STUART, Fla. — A Florida man is putting freedom of speech to the test.
Jeff Gray, who conducts civil rights investigations under his organization HonorYourOath, tested how two local governments would react to him protesting outside their city hall.
Attorney Barbara Kibbey-Wagner gave WPTV her insight into whether Gray went too far with his actions, or was acting within his constitutional rights.
Between the City of Stuart and the City of Fort Pierce, Gray received two very different reactions to the same sign.
In one YouTube video, Gray explained he stood outside the City of Fort Pierce City Hall with a sign that said F*** City Hall for about 30 minutes.
Afterward, he tucked the sign away by a bush, then went into city hall to make a public records request.
The public records office professionally takes his request.
Then, he leaves that office to view a public bulletin board.
That is when two Fort Pierce Police Officers approach Gray.
“Do you have some ID?” the officer asked.
"I do, yes,” Gray said.
"May I see it please?” the officer asked.
"Am I being detained?” Gray asked.
"Well, I’m conducting an investigation,” the officer said.
Gray does not provide his ID but gives his first name and his organization.
Kibbey-Wagner said he legally did not have to give his ID.
“There was not a crime occurring, he was looking at a bulletin board,” Kibbey-Wagner said.
Police ask him what he is doing there, and after several minutes of questioning, ask him to leave the building.
"Right now, the city is asking that you leave…” the officer said, "because apparently your sign which is providing vulgar messages.”
"I don’t know why she’s requesting him to leave, he’s not doing anything wrong,” Kibbey-Wagner said.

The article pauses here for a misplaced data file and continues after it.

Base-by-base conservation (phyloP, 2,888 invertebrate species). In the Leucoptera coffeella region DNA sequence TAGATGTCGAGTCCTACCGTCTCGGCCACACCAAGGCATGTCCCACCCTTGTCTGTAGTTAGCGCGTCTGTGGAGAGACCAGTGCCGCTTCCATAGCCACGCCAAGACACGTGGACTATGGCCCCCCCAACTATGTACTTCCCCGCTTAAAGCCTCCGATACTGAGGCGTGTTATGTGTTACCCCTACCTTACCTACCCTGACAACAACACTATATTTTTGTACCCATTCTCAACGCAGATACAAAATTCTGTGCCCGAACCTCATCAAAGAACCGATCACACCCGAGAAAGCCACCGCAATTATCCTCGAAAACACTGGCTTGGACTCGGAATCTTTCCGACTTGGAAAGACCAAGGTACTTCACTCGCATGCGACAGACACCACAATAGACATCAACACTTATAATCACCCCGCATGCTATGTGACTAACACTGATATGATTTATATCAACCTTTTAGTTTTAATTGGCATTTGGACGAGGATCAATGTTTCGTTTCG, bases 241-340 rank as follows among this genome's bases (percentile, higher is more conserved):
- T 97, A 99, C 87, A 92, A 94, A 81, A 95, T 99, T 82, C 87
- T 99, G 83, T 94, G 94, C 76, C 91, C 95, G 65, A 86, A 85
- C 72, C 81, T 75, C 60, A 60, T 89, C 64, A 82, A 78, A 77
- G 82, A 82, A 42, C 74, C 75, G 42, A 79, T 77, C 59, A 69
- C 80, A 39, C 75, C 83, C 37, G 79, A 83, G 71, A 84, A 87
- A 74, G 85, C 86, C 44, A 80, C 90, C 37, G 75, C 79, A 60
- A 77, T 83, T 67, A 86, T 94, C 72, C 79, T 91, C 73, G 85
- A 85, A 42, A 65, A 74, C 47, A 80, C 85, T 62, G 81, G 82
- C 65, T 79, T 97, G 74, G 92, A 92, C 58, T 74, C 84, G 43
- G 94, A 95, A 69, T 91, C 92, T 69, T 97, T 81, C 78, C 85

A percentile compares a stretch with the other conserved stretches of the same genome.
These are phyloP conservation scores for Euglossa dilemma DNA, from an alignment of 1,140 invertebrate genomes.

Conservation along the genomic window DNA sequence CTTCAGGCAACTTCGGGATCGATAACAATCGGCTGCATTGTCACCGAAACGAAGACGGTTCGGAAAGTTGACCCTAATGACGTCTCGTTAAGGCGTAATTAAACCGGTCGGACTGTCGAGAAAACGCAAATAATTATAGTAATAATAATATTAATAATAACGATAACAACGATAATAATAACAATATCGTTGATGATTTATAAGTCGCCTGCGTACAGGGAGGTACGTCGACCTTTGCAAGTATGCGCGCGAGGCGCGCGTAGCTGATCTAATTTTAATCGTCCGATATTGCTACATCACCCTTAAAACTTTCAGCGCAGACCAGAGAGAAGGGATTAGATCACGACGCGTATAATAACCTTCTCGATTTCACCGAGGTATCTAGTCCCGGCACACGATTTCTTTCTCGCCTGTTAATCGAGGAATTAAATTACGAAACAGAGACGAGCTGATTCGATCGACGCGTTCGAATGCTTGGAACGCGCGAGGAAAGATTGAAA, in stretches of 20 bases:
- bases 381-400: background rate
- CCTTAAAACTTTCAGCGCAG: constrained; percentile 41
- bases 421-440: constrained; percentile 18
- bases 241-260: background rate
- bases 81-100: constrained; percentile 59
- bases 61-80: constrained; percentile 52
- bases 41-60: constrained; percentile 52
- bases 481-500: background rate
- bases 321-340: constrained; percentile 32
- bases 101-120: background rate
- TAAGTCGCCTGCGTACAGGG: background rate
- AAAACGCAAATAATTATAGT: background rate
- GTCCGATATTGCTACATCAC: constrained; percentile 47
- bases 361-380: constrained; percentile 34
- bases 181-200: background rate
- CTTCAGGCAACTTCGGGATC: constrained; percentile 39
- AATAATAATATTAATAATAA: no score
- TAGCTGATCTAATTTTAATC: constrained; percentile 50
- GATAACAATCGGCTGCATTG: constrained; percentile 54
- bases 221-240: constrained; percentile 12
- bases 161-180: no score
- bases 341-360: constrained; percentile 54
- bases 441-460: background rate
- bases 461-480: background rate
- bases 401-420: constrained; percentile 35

Gray challenges the officer.
“I'm enforcing my right to be critical of the government,” Gray said.
“It doesn’t give you the right to use profanity,” the officer says.
Kibbey-Wagner says the officer was wrong. “He is 100% allowed to do that,” she explained, referring to the use of profanity.
Then, Gray asks what will happen if he doesn’t leave the building.
"You’re going to be arrested,” the officer said, prompting Gray to agree to leave, while police follow him out of the building.
“The police, unfortunately, did not handle it right… I don’t think they lawfully trespassed him,” Kibbey-Wagner said. "I think this was a huge teaching moment for Fort Pierce law enforcement.”
Gray asks the officers when he can return without being arrested.
The officer says he can return, “when he can not offend people.”
Kibbey-Wagner says people have a right to protest the government, even with signs that contain profanity, so long as they do not incite violence, make threats or do anything obscene.
“Obscene means, you know, pornography, you can’t have child pornography obviously, no plagiarism, no defamation,” Kibbey-Wagner said.
Gray held the same profane sign outside the City of Stuart.
“Stuart, I was very pleased with… they handled it beautifully,” Kibbey-Wagner said.
City leaders including the City Manager and City Attorney approached him outside and tried to appease him.
“I’m just exercising my right to be critical,” Gray said.
“I don’t have a problem with that,” said City Manager David Dyess. “I just want to see if there’s something we can do to correct that,” Dyess said.
“Thanks for asking, that’s cool,” Gray said. “I’m just exercising my right to be critical of government.”
“You are absolutely welcome to do that,” Dyess said. A Stuart Police Officer also asks Gray about his sign but tells Gray he has the right to protest.
The City of Stuart gave the following statement and explanation to WPTV:
“The City recognizes the rights of all individuals in expressing themselves freely in public forums. While the comments expressed in this case were clearly of a vulgar and provocative nature, they did not elicit or otherwise invoke a riot or violence. It’s important to remember that the first amendment provides for the right of peaceable assembly. Although language choices by some individuals may be considered disturbing or provocative to others, the protection of inalienable Constitutional rights serves a higher public purpose than a momentary reprieve from an offensive message. It is the duty of every public servant to protect Constitutional law and the rights of every person, just as it is critical that the peace and safety of all be maintained. In this circumstance, once city officials determined there was no verifiable threat to peace, the individual in question was thanked for their cooperation and left to their own devices.”
The City of Fort Pierce and the Fort Pierce Police Department have not responded to requests for comment.